Wearable Tech

Biosensor bandage collects vital signs, health indicators from sweat

AFRL biosensor bandage

Researchers at the Air Force Research Laboratory are developing a device that could give airmen and others quick feedback on their vital signs, hydration levels, stress levels and other health information. The device? An adhesive bandage that analyzes their sweat.

The bandage would contain small biosensors that provide a non-invasive assessment of the same kind of information usually obtained from a blood test or medical scan—and do it a lot more quickly.

"Our vision is that every airman at the beginning of their week, will be able to put on an electronic band aid that will quantify everything about them," Dr. Josh Hagen, lead researcher of the group at the  711 Human Performance Wing at Wright-Patterson Air Force Base, Ohio, said in a release. "It would measure the typical things a doctor would measure in a checkup."

Hagen said the bandages could improve physical training by helping users understand their optimum performance levels, and well as their fatigue levels. But they also could be used to monitor vital signs and stress levels of troops in the field, something the military has been pursuing with research into exoskeleton suits and other monitoring systems.

AFRL biosensor bandage

In an interview with the Defense Department’s Armed With Science website, Hagen compared the bandages to a car’s dashboard, but instead of delivering current information on speed, rpms and fuel level, it’s delivering information on heart rate, respiration, hydration and, perhaps eventually, potential medical problems. Anything that can be determined by analyzing a person’s perspiration.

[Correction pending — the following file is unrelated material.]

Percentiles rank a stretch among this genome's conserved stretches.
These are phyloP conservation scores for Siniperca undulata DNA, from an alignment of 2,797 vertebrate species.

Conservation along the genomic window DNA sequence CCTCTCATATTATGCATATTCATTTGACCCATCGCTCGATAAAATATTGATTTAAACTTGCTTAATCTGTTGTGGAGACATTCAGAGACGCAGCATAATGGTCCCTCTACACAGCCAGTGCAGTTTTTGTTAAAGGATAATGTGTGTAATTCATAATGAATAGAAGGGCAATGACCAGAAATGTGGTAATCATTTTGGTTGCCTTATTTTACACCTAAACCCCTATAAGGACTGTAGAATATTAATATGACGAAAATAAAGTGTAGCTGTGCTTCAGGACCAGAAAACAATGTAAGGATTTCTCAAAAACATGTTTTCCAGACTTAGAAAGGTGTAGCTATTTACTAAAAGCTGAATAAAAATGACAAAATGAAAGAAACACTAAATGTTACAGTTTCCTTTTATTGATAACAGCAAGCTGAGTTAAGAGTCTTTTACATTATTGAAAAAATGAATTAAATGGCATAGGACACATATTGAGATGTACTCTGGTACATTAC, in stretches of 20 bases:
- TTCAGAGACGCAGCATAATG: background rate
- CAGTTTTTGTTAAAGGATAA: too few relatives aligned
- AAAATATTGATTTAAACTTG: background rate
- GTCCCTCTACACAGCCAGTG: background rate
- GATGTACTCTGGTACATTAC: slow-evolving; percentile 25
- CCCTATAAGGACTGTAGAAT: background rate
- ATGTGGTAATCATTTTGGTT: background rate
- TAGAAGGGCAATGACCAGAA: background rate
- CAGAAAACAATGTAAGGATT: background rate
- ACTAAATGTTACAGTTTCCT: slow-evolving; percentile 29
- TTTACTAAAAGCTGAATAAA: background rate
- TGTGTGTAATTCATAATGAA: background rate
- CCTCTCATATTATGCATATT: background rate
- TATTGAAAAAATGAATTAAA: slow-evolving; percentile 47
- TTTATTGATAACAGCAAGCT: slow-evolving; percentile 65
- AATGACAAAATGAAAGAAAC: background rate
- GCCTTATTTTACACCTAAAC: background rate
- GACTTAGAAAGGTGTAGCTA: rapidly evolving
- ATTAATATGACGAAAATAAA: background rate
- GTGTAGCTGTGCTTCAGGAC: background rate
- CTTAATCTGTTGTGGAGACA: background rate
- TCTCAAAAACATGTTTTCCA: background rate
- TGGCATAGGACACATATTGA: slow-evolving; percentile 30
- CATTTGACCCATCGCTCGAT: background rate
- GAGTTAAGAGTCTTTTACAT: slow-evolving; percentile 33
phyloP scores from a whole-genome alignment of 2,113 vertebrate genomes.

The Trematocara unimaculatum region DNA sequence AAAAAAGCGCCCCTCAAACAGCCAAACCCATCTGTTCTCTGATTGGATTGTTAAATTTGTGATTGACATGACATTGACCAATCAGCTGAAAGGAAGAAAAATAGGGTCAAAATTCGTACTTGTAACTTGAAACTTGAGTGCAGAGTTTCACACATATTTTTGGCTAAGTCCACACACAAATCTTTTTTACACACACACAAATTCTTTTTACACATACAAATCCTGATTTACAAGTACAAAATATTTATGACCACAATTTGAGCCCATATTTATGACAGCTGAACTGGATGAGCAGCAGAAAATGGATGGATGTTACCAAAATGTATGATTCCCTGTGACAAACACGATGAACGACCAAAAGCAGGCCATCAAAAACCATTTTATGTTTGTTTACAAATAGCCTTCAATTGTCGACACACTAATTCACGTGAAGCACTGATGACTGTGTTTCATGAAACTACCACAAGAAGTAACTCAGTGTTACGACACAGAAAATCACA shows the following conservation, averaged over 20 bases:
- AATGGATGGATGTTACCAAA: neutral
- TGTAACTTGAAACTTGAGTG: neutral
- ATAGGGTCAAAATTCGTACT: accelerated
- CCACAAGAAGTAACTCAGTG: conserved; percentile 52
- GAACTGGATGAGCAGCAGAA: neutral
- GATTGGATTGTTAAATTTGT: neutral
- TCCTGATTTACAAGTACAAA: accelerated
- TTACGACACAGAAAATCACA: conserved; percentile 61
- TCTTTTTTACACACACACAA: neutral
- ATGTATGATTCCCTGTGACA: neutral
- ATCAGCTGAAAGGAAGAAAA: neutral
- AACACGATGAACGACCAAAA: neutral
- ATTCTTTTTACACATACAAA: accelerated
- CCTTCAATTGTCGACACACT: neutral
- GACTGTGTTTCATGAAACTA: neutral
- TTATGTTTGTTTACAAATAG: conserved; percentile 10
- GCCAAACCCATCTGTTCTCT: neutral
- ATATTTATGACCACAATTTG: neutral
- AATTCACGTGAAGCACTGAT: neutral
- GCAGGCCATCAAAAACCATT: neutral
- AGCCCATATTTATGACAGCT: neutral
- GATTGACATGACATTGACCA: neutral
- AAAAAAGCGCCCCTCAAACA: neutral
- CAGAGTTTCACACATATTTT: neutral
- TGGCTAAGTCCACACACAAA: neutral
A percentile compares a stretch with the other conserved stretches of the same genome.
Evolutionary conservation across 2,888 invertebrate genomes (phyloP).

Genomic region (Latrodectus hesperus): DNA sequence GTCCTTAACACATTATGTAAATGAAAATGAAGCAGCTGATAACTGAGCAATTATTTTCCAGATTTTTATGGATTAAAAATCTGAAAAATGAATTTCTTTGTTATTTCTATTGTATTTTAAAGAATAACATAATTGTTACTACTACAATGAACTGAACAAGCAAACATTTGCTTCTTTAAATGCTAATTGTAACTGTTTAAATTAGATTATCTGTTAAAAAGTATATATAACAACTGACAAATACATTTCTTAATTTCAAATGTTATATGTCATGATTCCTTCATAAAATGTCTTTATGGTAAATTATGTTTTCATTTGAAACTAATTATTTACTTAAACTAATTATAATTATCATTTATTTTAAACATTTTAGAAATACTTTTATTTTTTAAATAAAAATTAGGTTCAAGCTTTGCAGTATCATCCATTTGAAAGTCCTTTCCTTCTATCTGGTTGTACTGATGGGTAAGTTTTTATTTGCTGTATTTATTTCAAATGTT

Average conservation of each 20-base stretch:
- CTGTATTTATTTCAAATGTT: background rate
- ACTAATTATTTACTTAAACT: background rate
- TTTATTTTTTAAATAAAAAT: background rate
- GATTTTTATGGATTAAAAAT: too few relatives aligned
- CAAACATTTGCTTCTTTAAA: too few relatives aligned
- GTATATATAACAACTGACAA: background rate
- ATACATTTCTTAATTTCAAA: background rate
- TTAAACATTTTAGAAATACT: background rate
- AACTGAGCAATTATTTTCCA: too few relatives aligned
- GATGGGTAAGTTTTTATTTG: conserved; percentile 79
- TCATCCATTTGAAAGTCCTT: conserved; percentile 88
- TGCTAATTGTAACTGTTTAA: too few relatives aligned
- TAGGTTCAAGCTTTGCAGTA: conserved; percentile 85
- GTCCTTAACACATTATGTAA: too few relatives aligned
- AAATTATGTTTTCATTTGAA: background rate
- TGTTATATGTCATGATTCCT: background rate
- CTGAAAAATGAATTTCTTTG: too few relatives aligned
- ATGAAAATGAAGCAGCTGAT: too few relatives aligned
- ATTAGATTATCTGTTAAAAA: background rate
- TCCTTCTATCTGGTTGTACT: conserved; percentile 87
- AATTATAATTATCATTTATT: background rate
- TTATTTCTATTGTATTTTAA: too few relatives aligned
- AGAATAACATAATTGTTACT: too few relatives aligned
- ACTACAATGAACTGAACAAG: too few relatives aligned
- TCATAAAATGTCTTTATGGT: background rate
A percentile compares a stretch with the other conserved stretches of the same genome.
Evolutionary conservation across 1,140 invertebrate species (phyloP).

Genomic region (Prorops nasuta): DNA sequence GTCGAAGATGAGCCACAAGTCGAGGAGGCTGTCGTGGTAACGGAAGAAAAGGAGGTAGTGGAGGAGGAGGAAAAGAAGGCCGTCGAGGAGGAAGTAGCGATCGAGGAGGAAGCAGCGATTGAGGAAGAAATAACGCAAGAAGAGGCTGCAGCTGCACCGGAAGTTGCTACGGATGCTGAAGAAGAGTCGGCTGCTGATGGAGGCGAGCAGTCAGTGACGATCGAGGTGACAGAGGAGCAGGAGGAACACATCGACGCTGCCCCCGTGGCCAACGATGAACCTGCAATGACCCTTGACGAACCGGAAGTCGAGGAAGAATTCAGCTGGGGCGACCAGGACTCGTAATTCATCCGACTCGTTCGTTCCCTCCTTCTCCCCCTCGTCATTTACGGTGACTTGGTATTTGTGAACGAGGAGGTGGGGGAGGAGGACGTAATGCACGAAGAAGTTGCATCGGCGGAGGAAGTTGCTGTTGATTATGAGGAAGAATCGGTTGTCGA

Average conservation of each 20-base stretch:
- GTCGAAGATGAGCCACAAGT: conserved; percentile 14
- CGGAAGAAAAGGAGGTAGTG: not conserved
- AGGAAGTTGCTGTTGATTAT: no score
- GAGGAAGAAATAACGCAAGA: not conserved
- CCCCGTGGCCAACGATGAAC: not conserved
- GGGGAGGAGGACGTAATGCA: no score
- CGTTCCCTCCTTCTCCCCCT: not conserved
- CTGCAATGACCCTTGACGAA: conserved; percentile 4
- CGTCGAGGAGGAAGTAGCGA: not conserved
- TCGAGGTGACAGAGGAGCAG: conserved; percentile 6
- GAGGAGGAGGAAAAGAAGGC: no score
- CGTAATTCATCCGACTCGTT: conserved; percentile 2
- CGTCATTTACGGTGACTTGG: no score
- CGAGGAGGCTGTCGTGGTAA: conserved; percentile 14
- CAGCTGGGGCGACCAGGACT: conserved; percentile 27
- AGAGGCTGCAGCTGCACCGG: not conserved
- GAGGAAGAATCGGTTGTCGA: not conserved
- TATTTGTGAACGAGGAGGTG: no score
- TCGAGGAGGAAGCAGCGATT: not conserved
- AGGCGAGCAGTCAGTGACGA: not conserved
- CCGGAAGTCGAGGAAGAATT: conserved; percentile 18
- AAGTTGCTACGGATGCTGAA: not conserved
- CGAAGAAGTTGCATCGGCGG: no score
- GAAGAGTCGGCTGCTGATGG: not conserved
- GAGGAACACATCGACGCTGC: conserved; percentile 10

In developing the biosensor, Hagen’s team and researchers at the University of Cincinnati are studying “the science of sweat” and how it relates to biomarkers in the blood, as well as medical conditions and physical performance, Hagen said.  

Information collected by the sensors could be stored on the chip and retrieved at the user’s convenience, or sent wirelessly to a smartphone app or other computer system.

AFRL currently is testing the wearable sensors on some Air Force personnel, collecting data from them into aggregate computers, and will have a few available for competitors in September’s Air Force Marathon.

And beyond military use, Hagen sees the possibility of commercializing the technology. It would be useful for athletes, firefighters or anyone whose job involves strenuous activity. And it could also benefit pediatrics by providing a non-invasive way to assess a child’s health.

 “We like to have our finger on the pulse, quite literally, with this technology,” Hagen told Armed With Science.

About the Author

Kevin McCaney is a former editor of Defense Systems and GCN.

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